Peter Yeats pushes through the pain barrier to check on his permission
Peter Yeats’ bad back forces him to view his permission through fresh eyes
Wouldn’t you know it? Just as I was getting ready to do the session to form this article, I injured my back, leaving me lying flat, chewing heavy- duty painkillers and wondering whether or not I’d get out and about at all before this issue. As I lay waiting for my anaesthetised back to sort itself out, my thoughts turned to how I’d recently focused on culling grey squirrels, to the neglect of the rest of my permission and that was something to be addressed.
Fortunately, after a week of frustrating agony, I was able to take careful walks as the tearing and bruising healed, and at the first opportunity, I headed to my permission, without the encumbrance of my shooting gear, to do as complete a recce of the whole area as possible. As it turned out, I was able to check everywhere over a period of about two and a half hours, and soon found the value of a regular review.
‘Familiarity breeds contempt’ is a good, old-fashioned saying, and in my case it is true. I have been shooting my permission for more than 15 years and was confident that I knew it inside out. When the farmer makes obvious changes, they’re noted, but nature is also constantly changing, even when it looks as expected, superficially. My permission is about half of a disused WW2 airfield, with one remaining hangar – used as a barn – Nissen hut foundations and a couple of blast/shrapnel trenches, and apart from the wood behind the hangar, it’s as flat and open as you’d expect of an old airfield.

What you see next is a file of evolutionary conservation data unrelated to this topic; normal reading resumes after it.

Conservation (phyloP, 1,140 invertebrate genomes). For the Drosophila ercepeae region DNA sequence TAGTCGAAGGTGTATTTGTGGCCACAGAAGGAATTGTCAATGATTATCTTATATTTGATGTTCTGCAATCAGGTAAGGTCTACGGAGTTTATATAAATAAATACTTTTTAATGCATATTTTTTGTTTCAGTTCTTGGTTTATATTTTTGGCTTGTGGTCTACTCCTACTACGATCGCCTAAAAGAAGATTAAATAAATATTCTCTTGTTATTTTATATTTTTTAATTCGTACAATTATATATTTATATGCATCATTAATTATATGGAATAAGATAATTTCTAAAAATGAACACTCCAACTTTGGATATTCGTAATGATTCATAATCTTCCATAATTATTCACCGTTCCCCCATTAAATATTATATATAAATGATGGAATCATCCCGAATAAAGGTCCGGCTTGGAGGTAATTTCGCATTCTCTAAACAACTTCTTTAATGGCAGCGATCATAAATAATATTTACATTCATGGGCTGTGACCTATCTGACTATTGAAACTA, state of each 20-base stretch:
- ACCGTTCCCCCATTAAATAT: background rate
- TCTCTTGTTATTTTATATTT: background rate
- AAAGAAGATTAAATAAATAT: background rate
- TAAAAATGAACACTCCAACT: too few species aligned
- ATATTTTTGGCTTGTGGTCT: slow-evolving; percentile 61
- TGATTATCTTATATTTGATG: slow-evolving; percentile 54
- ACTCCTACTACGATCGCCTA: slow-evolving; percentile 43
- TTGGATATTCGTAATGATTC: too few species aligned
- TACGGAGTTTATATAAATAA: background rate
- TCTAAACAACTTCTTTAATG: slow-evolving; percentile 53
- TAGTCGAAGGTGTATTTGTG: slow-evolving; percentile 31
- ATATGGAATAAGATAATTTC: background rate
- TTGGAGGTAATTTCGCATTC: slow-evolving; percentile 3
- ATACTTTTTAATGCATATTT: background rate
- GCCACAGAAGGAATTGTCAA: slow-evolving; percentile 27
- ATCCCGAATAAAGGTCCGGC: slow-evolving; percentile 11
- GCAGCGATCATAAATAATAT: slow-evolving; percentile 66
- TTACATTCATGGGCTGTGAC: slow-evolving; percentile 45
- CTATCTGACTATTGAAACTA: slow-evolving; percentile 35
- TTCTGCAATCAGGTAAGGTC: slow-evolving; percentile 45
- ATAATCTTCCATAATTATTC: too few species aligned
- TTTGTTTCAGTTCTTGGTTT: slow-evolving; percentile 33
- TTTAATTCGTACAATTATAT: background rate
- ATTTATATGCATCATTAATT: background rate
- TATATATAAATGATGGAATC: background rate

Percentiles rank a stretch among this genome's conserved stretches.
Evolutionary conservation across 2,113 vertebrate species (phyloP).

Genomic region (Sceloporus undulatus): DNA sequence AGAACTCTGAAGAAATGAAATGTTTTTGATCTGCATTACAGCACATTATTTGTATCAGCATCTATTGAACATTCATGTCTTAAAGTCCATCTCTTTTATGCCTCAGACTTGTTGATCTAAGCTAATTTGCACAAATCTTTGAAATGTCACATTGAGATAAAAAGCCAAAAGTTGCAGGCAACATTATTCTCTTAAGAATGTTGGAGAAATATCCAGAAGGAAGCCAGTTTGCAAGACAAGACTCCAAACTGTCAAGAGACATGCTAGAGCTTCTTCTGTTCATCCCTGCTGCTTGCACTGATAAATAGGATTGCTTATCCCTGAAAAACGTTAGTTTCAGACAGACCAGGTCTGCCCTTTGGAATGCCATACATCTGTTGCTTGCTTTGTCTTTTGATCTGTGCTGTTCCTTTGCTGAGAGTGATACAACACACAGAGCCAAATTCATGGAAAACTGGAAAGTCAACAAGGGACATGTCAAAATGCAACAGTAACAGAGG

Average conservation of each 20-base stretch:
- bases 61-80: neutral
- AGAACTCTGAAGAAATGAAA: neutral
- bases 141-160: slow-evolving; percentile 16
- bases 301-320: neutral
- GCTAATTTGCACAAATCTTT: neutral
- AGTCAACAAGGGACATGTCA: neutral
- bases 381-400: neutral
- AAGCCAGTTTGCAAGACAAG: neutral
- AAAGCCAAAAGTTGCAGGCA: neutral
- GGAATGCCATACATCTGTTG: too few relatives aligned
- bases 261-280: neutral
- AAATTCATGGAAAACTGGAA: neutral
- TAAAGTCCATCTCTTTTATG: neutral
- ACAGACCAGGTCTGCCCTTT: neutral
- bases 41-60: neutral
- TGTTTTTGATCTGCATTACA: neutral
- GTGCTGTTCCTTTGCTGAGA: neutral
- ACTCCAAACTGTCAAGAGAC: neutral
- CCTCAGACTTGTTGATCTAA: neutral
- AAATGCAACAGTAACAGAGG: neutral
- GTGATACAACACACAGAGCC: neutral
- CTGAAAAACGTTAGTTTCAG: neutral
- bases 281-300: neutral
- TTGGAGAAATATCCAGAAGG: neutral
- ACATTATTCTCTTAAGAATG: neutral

VALUE OF REVIEW
I parked up at my usual spot, waved to the farmer and set off on a circuit, heading south, along the hedge that borders a country lane and holds the densest population of rabbits on the permission. Proximity to the road means shooting parallel to the hedge, at a safe distance in from the lane, usually with a strong west wind blowing right to left, so short ranges with carefully measured and considered windage are required of any shooting day.
I could see rabbit runs and fresh droppings to confirm that this remained a prime spot, having a raised platform offering good concealment with 30-yard shots off the bipod – perfect! As I walked the half- mile length of the hedge, I was able to confirm the rabbit runs in the grass for the first 300 yards, or so; these went out as much as 100 yards into the airfield, right past the first brick anti- blast trench. Rabbits don’t come out this far before darkness, so
I’d always rejected the location as a shooting position, but after dark there were clearly rabbits passing near it so this could be an ideal area for my first foray into lamping.
Looking at familiar ground with a fresh purpose proved the value of my review. Obstacles that I’d barely registered in dusk stalking suddenly took on the status of real dangers for lamping; hut foundations and manholes, some with broken covers, could cause tripping and serious injury when lamping, and creeping closer to my quarry in pitch darkness. Even worse were the collapsed drains just under the grass, ready to grab, twist or break an ankle – all completely obvious in daylight, and now sharply etched into my mental map of the airfield.